Customer service and social media
My eldest grandson was given the opportunity to select destinations for a week with his grandmother and I. He chose 2 amusement parks in Pittsburgh and Hershey, Pennsylvania, 2 major league baseball games in Pittsburgh and Philadelphia, the Liberty Bell in Philadelphia, Midevil Times and zip lining. Jake is 12 years old and we were pleased to able to take him on his pre-teen bucket list vacation in July. The trip required several motels scattered between Pittsburgh and Philadelphia, so I went on line to Expedia and Trip Advisor to research locations with price, customer ratings, and several motel features in mind, including breakfast, wifi, and proximity to the places we wished to visit. Satisfied with each I made reservations and looked forward to an awesome week with young Jake.
Monday and Tuesday were fun filled adventures. We toured Pittsburgh by car, foot and boat. We attended a Pirate game. Monday night’s accommodations were fine and breakfast was very good for a motel. Tuesday we spent the day at Kennywood Park enjoying seeing Jake having a blast riding stuff I would never dream of going on. Once again, the accommodations were satisfactory and breakfast ample and tasty. We then spent the day at Hershey Park, where, once again, Jake rode thrill ride after thrill ride all day long. We were exhausted and still had a 2 hour drive to the motel chosen for our next overnight before attacking Philadelphia. Knowing we would be arriving after midnight I called the motel from the park to let them know we would be arriving quite late. The young woman who took the call assured me she would not rent the room out and would be waiting for us when we arrived. She was true to her word.
At 1 a.m. we arrived, totally spent. I parked the van and we took our bags and trudged to the entrance. A young woman was standing in front smoking a cigarette. I nodded to her as we passed her to enter the lobby. The young woman nodded back, saying nothing. I assumed that she was a guest having a late cigarette before retiring for the night. We entered and went to the desk. no one in sight. I called out, “Is anyone here?” No answer. I went down the hall and knocked on the office door. No reply. I went back to the desk and waited…and waited…and as I was about to leave to find another place to lay ourselves down for the remainder of the night, the young woman we had seen smoking came in. Saying nothing to us she walked to the office door and appeared behind the counter, ten minutes after we had entered the lobby. She said, “Your Name? Driver’s license. Credit card for incidentals”, and handed me a form to initial where an x appeared and to sign where circled. “Breakfast is behind you at 6:30 to 9:30.” Never a smile. Never an apology for making us wait. Never a change to her staccato tone of delivery. In short, she would not be the first choice to serve on my customer service team. I accepted the entry card from her with the room number printed on the envelope containing it and went down the hall in search of pillows and bed. I was tired and ANGRY!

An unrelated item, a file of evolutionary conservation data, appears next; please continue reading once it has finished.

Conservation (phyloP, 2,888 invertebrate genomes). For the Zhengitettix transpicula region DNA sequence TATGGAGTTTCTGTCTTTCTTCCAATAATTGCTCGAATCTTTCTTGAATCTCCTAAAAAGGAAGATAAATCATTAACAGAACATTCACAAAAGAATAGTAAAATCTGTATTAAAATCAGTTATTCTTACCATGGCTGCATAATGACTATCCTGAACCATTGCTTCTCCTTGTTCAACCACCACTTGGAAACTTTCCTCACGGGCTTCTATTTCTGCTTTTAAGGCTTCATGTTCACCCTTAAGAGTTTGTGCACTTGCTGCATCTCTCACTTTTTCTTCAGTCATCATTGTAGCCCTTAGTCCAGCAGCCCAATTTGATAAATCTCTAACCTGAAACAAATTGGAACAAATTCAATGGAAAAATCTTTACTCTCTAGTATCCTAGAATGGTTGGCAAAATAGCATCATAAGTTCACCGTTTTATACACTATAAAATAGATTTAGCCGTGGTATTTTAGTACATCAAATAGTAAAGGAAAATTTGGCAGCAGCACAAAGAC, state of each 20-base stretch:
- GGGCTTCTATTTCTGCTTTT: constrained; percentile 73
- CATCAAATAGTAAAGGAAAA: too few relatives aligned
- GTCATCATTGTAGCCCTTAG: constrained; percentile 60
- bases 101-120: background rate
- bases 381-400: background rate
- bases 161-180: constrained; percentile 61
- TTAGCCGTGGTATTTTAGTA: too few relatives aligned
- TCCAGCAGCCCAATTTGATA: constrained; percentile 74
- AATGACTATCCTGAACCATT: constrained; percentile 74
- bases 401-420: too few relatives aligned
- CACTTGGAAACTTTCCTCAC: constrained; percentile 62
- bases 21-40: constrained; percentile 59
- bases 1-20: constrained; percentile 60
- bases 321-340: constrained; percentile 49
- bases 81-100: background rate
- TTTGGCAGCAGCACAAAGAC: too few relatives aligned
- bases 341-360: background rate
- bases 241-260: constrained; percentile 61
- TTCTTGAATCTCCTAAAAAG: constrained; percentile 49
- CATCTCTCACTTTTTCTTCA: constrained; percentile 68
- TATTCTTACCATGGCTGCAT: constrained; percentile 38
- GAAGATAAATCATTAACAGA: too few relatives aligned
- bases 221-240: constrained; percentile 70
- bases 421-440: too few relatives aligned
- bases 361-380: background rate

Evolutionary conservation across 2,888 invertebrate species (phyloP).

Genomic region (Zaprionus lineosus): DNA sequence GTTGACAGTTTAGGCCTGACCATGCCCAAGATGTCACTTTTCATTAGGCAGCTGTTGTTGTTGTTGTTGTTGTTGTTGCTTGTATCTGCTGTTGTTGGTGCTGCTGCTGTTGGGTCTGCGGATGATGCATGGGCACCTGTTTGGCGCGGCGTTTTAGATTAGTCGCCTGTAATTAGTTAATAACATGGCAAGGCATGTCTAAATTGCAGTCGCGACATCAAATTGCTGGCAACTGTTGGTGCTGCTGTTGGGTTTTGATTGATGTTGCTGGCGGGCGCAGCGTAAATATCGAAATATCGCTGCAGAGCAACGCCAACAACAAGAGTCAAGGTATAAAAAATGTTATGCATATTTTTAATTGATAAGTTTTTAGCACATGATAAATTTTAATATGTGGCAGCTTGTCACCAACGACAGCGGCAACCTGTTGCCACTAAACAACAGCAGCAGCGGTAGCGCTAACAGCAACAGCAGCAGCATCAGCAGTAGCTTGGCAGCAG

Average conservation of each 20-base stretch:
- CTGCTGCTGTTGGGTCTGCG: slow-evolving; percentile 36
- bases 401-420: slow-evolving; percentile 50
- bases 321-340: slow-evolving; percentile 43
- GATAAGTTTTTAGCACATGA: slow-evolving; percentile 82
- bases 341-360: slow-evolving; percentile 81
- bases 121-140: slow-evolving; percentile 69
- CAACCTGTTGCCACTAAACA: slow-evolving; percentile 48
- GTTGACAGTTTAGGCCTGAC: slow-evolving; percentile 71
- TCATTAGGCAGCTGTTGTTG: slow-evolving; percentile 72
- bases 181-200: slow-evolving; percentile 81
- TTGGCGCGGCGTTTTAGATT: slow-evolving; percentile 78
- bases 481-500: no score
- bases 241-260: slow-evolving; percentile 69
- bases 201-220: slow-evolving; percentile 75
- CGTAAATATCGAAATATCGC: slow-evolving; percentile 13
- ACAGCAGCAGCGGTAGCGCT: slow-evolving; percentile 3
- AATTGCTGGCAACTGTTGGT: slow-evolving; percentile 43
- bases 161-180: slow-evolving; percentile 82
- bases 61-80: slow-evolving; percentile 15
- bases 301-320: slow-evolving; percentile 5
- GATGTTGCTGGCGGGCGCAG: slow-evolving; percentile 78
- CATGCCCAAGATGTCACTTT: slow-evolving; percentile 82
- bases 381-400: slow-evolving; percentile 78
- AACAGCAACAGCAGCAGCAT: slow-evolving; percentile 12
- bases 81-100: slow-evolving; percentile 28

Morning arrived way too soon for all of us. We were tired and looking forward to breakfast, coffee for my wife and I, and a full day and night of fun in Philadelphia. We should have known the rest of the morning at that motel would not warrant our hope for a great day. It started off wrong when I told the morning clerk of my disappointment with the person on the previous shift. She did not know what to say. “The manager”, she mumbled, “will be in soon. You should talk to her”. “In case I leave before she gets here may I have the management company name and phone number”, I asked. “I don’t have it”, the young lady replied. Now I am older and perhaps expect too much, but I don’t believe that information was unknown to her. In fact when I looked around I found it posted behind where she stood. Now I was a little angrier than I had been at 1:15 a.m.
So, to the breakfast line we go. One egg wafer left. Four strips of bacon drowning in an inch of grease staring up at me from a stainless steel swimming pool.
And then the manager comes over and says, “I understand there are issues you wish to discuss”. “Yes and more now!”, I retorted. “When you finish breakfast come to my office and we can discuss what happened”, she says with no apology or smile, as my stomach churns from looking at bacon drowning in front of my eyes while she sternly tells me she will be waiting.
I never went to her office. I did, however go to Expedia and Trip Advisor to give her establishment a terrible rating. I did take advantage of the ability the internet and social media have given me to express my feelings. And that is the point of this tirade. Our members have the ability to tell hundreds, if not thousands, of people when we let them down in how we treat them. Good service is not good enough in the era of the internet. We must strive for the W.O.W. factor every time, not sometimes. 56 people had read my Trip Advisor review in the first week. How many of them do you think booked rooms in that hotel?
It isn’t enough in these times to merely train our service team. They must also be assessed regularly and effectively coached. Expectations must be made clear to everyone on the team. Service recovery must be a top priority in training and coaching of our leaders. Failure to communicate what outstanding service looks and feels like leads to shortfalls in service. Shortfalls in service lead to poor reviews appearing on Facebook and other social media. Where once poor service experiences were shared with 14 people, today they may be shared with thousands. What are you doing to make sure that when your organization is reviewed on line it is receiving the ratings you want to see when searching the internet on behalf of your family?